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The draft Indian Telecommunication Bill 2022: A step in the right direction?

21 Oct 2022

The Department of Telecommunications has issued the long overdue draft Indian Telecommunication Bill, 2022 to replace the Indian Telegraph Act, 1885, the Indian Wireless Telegraphy Act, 1933 and the Telegraph Wires (Unlawful Possession) Act, 1950. While the bill is a step in the right direction as it proposes a graded regulatory regime for services, infrastructure, equipment, and spectrum, aligned with the global approach, it inadvertently causes confusion with its expansive scope, which is likely to have implications on technologies.
Partner: Rahul Matthan, Nikhil Narendran and Jyotsna Jayaram, Counsel: Jishnu Sanyal, Senior Associates: Puja Saha, Thomas J. Vallianeth, Associates: Krati Hashwani, Kuruvila Jacob and Sanjeev Jothi


On 21 September 2022, the Department of Telecommunications (DoT) published the draft Indian Telecommunication Bill, 2022 (Draft Bill) to replace the archaic and dated regulatory framework governing telecommunication in India, including the Indian Telegraph Act, 1885 (Telegraph Act), the Wireless Telegraphy Act, 1933 and the Telegraph Wires (Unlawful Possession) Act, 1950. The Draft Bill aims to consolidate and amend the existing laws governing the provision, development, expansion, and operation of telecommunication services, telecommunication networks and telecommunication infrastructure, and the assignment of spectrum. The Draft Bill has been formulated pursuant to the consultation paper issued by the DoT on the ‘Need for a new legal framework governing Telecommunication in India’ in July 2022. It also aligns with the National Digital Communications Policy, 2018, which sought to amend the dated telegraph-centric laws to facilitate convergence between information technology (IT), telecommunication, and broadcasting. The Draft Bill is open for public consultation and feedback till 30 October 2022.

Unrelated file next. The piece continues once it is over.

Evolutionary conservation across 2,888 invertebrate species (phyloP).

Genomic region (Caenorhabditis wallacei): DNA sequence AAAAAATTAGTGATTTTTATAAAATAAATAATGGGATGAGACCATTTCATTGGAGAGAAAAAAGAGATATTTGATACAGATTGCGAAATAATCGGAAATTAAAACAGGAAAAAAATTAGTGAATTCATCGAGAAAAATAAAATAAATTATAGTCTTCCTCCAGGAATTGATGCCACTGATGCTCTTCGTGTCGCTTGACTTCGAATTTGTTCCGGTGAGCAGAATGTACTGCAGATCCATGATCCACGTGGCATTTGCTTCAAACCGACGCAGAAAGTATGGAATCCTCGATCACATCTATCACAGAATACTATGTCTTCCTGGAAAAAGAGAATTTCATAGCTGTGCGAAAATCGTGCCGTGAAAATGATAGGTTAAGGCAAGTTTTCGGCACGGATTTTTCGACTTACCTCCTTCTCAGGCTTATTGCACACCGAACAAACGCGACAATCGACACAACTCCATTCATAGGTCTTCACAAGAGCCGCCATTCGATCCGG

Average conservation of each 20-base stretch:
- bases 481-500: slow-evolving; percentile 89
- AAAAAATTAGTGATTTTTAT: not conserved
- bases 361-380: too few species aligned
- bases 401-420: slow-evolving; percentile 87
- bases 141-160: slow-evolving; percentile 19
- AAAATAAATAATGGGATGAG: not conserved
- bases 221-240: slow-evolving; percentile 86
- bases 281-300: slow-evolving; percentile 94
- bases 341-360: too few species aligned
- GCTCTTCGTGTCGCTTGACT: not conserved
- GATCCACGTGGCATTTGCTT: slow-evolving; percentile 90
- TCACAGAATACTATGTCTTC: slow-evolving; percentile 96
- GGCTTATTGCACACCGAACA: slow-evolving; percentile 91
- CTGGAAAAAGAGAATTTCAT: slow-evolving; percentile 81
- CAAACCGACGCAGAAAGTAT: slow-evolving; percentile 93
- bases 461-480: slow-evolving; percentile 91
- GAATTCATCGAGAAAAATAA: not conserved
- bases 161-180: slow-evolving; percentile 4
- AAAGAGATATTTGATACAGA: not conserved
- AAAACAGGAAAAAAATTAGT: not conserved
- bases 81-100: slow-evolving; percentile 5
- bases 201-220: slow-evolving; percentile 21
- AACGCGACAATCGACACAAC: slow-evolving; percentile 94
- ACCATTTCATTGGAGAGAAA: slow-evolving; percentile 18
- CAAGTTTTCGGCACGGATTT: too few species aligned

The Indian Government, through this proposed framework, intends to implement reforms in the telecommunication sector that will introduce a new framework for (among others):

  • licenses for providing telecommunication services and establishing telecommunication networks;
  • mergers and acquisitions in the sector;
  • allocation of spectrum; and
  • insolvency and bankruptcy of licensees.

Exclusive privilege and applicability

The Draft Bill recognises the exclusive privilege of the central government in relation to telecommunication services, telecommunication network, telecommunication infrastructure and spectrum. It broadens the scope of the privilege that currently exists under Section 4 of the Telegraph Act, which is limited to establishing, maintaining, and working telegraphs.

The proposed framework intends to set up a new licensing regime for:

  • providing telecommunication services;
  • establishing, operating, maintaining, and expanding telecommunication network;
  • providing telecommunication infrastructure;
  • the possession of wireless equipment; and
  • using, allocating and assigning the spectrum.
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